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A Probabilistic Secondary Flow System Design Process for Gas Turbine Engines

[+] Author Affiliations
D. L. Ramerth, A. V. MirzaMoghadam

Honeywell International, Phoenix, AZ

A. Kiratsingh, G. Banda

Honeywell Technical Services, Bangalore, India

Paper No. GT2010-22071, pp. 931-941; 11 pages
  • ASME Turbo Expo 2010: Power for Land, Sea, and Air
  • Volume 4: Heat Transfer, Parts A and B
  • Glasgow, UK, June 14–18, 2010
  • Conference Sponsors: International Gas Turbine Institute
  • ISBN: 978-0-7918-4399-4 | eISBN: 978-0-7918-3872-3
  • Copyright © 2010 by ASME


Gas turbine engine secondary flow systems are sensitive to variation in part dimensions, clearances, flow coefficients, swirl ratios, head loss factors, tolerances, boundary conditions, etc. This paper reveals a process and software application which embodies the process wherein both offer a measurable contribution to secondary airflow system reliability. The probabilistic methodology is empirically validated by (1) applying it to an engine component that failed in a validation test, and (2) demonstrating that a multiple order sensitivity analysis performed during detailed design was unable to detect a failure mode while a probabilistic analysis revealed a small yet significant risk of catastrophic failure. Therefore, a secondary flow analyst does not have a justifiable reason to be highly confident of a design qualified by a first, second, or higher order sensitivity analysis. The last example empirically demonstrates compatibility of optimization techniques with probabilistic methods (as part of the process) to quantify the likelihood of failure and reveal an optimized design space of key characteristics where risk is eliminated and the effects of variation are controlled. Trade study analysis is more valuable if it includes a quantitative evaluation of the effects of variation on alternate designs and the response to failure modes. A key feature of the software application is a relational database with the capability to configure and effectively manage flow networks in many forms including, a status model, failure modes of the status model, multiple alternative designs as well as failure modes specific to an alternative design.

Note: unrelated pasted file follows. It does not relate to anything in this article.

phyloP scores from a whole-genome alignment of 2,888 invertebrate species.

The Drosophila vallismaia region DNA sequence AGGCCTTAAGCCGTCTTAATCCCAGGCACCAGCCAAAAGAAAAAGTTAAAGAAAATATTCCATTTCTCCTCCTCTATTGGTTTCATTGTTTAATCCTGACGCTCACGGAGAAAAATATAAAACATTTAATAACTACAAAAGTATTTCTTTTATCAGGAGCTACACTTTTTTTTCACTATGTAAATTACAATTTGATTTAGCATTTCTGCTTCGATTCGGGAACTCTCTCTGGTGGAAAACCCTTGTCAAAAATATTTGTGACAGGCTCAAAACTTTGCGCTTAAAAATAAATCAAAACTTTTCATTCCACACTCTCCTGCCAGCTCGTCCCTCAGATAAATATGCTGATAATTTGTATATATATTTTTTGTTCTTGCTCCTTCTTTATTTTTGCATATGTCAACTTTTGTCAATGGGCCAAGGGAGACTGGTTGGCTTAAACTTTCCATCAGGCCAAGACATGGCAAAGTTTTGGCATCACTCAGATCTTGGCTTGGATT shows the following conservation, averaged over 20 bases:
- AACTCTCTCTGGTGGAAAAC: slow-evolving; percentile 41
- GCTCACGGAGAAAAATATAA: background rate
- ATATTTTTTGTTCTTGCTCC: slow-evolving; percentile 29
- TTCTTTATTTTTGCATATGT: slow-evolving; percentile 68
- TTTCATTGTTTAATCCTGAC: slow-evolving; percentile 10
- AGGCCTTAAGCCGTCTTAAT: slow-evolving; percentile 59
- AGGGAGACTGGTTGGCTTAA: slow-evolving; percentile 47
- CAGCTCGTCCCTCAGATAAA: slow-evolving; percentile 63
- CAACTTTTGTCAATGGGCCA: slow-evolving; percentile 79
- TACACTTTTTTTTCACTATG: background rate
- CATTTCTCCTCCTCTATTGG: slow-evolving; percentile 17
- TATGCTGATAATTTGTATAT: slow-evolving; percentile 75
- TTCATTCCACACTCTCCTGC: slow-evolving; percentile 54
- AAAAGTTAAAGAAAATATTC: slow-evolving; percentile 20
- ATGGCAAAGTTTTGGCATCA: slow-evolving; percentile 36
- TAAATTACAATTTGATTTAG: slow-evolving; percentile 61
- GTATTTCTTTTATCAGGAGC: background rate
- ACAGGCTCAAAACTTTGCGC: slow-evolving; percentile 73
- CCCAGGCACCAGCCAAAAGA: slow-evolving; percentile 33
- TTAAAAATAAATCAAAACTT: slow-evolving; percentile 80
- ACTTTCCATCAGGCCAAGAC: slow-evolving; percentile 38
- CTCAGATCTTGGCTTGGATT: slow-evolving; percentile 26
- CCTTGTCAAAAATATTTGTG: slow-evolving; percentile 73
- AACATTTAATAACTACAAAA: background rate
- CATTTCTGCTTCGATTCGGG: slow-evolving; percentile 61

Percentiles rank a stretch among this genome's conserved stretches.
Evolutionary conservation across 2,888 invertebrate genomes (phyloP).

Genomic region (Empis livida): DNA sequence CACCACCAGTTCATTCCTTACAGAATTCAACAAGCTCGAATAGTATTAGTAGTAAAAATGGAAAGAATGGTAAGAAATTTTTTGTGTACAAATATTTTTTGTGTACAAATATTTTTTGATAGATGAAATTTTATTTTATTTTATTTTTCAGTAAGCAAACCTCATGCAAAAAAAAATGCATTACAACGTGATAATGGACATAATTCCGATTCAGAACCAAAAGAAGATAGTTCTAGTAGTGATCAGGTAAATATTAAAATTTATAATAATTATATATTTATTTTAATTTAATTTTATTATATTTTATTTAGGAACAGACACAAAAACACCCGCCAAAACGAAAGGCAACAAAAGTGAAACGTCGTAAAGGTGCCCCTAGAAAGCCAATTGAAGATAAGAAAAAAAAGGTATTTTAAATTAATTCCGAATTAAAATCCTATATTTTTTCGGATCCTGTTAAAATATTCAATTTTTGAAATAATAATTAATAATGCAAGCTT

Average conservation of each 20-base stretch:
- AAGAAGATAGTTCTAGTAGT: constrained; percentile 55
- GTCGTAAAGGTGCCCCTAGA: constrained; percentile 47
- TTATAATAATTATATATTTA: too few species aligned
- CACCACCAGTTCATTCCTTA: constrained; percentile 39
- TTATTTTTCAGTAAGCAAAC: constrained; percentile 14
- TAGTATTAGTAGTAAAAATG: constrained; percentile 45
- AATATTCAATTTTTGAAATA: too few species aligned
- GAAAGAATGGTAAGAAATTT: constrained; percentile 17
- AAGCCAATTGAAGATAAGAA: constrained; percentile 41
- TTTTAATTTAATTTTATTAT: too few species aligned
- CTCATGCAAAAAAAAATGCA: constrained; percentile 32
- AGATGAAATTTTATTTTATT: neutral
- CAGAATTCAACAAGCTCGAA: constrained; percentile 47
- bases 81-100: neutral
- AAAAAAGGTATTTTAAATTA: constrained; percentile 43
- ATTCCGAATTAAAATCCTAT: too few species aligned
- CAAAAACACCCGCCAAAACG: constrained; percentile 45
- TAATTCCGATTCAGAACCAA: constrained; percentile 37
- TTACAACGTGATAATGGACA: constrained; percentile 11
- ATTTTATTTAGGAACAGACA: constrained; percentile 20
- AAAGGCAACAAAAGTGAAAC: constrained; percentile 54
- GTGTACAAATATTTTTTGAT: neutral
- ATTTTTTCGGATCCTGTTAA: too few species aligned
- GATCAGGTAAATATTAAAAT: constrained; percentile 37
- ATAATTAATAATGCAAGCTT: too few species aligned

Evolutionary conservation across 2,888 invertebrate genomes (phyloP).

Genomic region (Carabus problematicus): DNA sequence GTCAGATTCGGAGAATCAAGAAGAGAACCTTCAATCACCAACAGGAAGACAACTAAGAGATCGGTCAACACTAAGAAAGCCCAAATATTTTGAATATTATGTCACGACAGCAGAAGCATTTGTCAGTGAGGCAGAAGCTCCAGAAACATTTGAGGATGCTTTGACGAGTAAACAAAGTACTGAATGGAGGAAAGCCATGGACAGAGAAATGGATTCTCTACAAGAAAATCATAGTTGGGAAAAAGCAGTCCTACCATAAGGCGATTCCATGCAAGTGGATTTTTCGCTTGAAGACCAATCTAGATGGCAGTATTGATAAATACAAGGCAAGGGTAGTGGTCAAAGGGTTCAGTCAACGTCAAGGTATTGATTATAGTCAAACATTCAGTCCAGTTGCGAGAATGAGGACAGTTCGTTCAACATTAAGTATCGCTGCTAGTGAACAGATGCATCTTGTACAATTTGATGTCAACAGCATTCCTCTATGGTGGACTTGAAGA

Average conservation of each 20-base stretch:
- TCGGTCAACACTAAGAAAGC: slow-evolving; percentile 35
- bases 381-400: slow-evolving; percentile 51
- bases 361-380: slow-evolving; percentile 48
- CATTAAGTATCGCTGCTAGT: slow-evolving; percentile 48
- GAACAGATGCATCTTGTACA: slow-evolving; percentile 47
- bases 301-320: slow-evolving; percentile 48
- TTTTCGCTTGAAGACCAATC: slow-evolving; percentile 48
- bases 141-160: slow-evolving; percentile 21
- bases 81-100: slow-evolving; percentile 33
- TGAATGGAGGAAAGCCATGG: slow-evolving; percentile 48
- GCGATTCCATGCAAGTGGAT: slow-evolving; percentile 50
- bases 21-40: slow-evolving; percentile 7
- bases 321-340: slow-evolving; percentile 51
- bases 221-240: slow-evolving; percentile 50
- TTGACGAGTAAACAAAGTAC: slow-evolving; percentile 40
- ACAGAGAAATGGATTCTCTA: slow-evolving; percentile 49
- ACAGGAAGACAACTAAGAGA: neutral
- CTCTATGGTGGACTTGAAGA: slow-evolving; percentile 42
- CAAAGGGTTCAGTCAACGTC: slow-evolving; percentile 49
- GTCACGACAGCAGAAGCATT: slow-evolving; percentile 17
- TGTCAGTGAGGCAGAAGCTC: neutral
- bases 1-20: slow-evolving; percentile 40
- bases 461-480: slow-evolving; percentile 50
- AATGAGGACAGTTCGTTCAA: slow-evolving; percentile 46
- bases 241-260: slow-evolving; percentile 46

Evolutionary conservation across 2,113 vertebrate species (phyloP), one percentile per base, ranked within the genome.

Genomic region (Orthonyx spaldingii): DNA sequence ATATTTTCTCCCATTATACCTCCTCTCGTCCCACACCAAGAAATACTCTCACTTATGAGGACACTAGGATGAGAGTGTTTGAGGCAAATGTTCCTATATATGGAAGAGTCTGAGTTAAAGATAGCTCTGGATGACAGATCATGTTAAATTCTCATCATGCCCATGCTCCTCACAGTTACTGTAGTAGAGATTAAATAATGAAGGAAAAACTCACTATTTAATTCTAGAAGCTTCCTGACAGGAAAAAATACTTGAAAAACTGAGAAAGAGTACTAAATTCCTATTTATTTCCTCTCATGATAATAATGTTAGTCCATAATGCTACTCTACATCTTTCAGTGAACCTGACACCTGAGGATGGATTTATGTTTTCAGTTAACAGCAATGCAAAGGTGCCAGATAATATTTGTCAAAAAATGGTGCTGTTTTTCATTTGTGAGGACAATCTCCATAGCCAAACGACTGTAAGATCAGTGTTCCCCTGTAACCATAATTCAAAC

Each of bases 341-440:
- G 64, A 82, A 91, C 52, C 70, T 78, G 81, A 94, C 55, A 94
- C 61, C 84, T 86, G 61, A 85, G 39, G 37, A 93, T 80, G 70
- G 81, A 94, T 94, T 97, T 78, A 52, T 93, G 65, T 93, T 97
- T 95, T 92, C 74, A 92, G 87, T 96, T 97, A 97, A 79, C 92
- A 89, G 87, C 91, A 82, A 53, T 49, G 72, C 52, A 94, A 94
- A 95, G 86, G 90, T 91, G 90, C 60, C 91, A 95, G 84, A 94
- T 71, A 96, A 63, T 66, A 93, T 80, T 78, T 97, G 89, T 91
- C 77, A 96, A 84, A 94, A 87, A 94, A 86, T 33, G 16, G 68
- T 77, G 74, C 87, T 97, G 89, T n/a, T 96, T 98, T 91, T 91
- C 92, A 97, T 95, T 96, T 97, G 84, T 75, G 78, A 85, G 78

Copyright © 2010 by ASME



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